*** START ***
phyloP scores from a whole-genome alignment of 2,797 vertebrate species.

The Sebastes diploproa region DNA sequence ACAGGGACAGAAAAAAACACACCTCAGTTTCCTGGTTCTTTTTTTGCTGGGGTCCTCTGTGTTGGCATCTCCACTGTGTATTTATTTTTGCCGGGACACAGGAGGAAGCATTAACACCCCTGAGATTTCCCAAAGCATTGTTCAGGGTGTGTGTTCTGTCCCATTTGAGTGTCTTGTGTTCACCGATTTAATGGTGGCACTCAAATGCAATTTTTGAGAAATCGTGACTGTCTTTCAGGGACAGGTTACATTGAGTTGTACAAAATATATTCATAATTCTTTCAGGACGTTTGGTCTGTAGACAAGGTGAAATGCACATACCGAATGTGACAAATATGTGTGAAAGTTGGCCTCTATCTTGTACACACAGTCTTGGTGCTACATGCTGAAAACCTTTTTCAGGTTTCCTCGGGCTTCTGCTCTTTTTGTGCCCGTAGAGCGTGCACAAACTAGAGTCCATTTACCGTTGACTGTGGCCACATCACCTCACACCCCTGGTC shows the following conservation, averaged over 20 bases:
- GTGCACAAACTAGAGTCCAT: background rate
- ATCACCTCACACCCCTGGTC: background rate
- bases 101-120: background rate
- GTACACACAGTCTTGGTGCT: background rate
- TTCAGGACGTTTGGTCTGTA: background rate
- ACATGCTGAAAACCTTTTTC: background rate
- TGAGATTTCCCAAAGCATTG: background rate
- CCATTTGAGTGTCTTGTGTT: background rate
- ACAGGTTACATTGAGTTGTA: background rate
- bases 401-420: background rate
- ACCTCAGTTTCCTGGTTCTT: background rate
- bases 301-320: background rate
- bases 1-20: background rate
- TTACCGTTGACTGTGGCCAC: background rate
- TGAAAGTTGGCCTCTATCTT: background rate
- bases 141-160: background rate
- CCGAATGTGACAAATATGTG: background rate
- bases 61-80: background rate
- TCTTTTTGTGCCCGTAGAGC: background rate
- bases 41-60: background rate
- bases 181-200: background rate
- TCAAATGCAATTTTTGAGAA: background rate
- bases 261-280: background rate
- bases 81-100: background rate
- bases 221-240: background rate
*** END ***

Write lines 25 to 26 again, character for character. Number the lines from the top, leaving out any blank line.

- bases 261-280: background rate
- bases 81-100: background rate